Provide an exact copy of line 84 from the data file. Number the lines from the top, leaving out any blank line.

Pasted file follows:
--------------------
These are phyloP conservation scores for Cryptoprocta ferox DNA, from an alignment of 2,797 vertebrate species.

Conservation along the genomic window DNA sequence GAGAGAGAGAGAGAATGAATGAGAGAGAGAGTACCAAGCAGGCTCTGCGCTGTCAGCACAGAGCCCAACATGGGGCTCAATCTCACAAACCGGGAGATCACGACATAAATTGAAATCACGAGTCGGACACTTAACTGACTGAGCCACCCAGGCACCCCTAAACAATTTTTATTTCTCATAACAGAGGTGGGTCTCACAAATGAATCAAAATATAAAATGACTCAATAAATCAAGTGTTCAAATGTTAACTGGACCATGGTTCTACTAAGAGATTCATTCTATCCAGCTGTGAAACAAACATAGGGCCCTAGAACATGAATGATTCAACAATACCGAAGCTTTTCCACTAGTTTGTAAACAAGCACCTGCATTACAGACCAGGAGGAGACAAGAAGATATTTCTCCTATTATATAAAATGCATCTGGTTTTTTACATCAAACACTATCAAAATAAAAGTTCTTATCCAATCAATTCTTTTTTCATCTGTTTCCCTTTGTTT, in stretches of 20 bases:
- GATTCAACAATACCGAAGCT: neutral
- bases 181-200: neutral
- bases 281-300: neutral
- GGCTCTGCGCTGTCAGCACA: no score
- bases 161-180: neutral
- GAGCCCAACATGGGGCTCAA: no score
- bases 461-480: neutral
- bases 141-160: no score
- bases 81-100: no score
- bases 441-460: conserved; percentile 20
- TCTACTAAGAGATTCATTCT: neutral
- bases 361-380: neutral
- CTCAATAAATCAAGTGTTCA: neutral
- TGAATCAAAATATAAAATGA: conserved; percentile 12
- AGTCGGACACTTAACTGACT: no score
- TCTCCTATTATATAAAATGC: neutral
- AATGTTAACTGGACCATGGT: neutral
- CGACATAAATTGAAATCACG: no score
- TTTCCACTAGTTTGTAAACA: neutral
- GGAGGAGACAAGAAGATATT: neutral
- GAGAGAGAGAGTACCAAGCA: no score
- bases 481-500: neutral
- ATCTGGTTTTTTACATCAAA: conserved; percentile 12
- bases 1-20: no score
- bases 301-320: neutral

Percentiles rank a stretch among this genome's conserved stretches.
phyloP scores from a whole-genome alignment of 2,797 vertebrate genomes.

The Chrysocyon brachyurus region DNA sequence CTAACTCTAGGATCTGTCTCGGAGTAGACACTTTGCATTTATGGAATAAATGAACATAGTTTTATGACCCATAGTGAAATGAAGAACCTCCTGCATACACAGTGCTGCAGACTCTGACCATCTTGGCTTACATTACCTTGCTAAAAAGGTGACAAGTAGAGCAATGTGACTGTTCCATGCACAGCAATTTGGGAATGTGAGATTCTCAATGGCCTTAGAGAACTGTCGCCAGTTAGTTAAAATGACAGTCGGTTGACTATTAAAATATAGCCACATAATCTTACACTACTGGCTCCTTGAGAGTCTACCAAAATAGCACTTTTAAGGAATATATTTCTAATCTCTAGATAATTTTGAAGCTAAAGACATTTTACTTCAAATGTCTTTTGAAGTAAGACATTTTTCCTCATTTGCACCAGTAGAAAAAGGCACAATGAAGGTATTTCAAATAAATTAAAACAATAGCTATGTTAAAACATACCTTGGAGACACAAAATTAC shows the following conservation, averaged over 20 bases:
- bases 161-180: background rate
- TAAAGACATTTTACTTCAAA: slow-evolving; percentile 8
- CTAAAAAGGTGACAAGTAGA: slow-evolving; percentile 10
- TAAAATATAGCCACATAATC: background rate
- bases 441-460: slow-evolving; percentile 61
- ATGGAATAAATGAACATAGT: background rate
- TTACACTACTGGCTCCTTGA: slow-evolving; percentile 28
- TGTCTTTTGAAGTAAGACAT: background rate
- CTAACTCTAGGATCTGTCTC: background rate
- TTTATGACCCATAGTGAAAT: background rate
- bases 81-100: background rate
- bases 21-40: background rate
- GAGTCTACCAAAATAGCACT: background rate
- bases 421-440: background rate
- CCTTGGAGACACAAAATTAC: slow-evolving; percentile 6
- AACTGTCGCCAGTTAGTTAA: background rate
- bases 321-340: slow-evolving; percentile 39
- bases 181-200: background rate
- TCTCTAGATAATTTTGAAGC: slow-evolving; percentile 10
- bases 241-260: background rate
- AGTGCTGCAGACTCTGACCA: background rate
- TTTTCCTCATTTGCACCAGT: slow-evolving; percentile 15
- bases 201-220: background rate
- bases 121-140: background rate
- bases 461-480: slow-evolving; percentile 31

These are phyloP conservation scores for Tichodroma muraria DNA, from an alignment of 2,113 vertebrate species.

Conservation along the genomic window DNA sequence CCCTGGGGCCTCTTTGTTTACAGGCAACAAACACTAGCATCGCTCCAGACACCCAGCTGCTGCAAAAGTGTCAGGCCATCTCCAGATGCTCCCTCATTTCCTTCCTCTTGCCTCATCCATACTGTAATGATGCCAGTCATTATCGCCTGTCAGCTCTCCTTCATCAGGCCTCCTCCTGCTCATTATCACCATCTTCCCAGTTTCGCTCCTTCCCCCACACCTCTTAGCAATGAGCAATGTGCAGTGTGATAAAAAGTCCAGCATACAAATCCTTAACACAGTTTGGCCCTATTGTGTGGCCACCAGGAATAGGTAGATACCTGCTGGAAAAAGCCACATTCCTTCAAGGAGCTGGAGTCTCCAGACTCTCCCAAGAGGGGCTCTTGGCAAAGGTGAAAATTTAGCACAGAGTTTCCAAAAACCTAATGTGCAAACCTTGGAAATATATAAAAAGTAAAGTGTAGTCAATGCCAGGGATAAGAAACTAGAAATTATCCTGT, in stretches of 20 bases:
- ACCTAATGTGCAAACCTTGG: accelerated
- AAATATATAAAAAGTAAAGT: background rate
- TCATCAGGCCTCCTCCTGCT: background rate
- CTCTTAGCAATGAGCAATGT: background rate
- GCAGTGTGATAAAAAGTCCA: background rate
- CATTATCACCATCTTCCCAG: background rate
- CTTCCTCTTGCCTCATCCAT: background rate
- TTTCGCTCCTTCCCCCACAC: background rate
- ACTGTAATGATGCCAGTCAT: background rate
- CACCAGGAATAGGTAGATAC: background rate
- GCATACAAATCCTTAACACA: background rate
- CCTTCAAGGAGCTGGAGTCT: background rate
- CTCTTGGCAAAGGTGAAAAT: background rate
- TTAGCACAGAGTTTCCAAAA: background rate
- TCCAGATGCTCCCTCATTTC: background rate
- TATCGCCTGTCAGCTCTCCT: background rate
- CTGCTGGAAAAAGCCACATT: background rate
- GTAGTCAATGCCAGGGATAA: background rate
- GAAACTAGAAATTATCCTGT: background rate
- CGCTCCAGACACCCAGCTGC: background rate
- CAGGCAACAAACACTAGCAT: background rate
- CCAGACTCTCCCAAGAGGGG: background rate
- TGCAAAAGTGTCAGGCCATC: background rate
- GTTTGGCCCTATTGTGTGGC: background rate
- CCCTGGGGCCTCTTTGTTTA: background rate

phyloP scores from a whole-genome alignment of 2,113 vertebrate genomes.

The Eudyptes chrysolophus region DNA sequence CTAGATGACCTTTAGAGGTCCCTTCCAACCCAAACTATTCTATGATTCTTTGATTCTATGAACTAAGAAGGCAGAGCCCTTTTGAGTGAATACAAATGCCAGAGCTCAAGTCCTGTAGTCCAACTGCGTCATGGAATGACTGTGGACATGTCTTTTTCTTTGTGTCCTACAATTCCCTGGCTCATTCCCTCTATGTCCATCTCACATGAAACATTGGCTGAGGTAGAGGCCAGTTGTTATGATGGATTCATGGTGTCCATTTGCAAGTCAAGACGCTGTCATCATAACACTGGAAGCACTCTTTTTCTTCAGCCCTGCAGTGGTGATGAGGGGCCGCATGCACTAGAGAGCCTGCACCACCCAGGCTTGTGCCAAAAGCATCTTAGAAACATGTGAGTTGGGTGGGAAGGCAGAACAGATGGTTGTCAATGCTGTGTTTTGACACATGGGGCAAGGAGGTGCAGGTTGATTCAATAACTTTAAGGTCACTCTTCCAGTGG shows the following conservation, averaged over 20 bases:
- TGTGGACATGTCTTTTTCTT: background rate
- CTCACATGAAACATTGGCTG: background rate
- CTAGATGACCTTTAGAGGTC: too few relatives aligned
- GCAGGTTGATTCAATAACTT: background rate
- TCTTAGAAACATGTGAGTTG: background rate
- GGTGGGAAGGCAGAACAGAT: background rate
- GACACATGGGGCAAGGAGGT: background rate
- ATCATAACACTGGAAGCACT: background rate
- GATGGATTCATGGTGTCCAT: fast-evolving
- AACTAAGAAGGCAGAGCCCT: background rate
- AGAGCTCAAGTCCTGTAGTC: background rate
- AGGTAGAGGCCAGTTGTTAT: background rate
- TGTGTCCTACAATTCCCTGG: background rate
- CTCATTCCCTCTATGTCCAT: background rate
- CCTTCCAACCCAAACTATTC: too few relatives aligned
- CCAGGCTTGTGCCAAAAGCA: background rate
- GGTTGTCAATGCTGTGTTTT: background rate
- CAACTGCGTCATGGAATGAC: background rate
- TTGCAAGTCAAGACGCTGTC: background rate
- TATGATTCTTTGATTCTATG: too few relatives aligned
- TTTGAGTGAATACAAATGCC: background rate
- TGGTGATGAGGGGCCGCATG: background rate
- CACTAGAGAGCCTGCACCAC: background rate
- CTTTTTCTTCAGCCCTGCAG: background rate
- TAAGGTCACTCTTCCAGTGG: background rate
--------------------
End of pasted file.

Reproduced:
The Eudyptes chrysolophus region DNA sequence CTAGATGACCTTTAGAGGTCCCTTCCAACCCAAACTATTCTATGATTCTTTGATTCTATGAACTAAGAAGGCAGAGCCCTTTTGAGTGAATACAAATGCCAGAGCTCAAGTCCTGTAGTCCAACTGCGTCATGGAATGACTGTGGACATGTCTTTTTCTTTGTGTCCTACAATTCCCTGGCTCATTCCCTCTATGTCCATCTCACATGAAACATTGGCTGAGGTAGAGGCCAGTTGTTATGATGGATTCATGGTGTCCATTTGCAAGTCAAGACGCTGTCATCATAACACTGGAAGCACTCTTTTTCTTCAGCCCTGCAGTGGTGATGAGGGGCCGCATGCACTAGAGAGCCTGCACCACCCAGGCTTGTGCCAAAAGCATCTTAGAAACATGTGAGTTGGGTGGGAAGGCAGAACAGATGGTTGTCAATGCTGTGTTTTGACACATGGGGCAAGGAGGTGCAGGTTGATTCAATAACTTTAAGGTCACTCTTCCAGTGG shows the following conservation, averaged over 20 bases: